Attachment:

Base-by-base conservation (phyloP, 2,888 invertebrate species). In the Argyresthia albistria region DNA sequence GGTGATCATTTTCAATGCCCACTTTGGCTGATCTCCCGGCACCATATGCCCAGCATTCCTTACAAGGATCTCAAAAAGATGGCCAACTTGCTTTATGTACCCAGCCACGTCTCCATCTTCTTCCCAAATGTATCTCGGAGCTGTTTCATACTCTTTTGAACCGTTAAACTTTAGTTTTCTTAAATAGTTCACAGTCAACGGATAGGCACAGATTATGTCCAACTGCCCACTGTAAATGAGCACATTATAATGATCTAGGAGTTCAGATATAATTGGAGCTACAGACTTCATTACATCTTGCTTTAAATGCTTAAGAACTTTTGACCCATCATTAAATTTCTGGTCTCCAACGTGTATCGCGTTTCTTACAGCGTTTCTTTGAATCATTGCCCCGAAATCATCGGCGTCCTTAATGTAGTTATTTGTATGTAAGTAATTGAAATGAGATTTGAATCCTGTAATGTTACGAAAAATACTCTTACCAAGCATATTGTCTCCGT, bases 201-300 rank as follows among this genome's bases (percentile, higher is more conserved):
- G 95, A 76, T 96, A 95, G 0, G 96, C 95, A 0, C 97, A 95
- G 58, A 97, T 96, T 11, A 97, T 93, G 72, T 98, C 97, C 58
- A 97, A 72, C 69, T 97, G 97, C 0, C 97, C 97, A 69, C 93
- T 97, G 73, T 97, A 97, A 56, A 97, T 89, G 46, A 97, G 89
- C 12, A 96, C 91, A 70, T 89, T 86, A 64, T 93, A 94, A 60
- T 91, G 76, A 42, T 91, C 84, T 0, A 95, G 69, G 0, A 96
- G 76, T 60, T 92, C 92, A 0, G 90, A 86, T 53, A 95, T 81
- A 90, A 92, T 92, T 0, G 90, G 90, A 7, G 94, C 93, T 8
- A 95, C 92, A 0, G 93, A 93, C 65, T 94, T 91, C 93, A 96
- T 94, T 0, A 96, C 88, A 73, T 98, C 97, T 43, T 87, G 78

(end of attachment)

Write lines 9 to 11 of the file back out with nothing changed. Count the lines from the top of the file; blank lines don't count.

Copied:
- A 90, A 92, T 92, T 0, G 90, G 90, A 7, G 94, C 93, T 8
- A 95, C 92, A 0, G 93, A 93, C 65, T 94, T 91, C 93, A 96
- T 94, T 0, A 96, C 88, A 73, T 98, C 97, T 43, T 87, G 78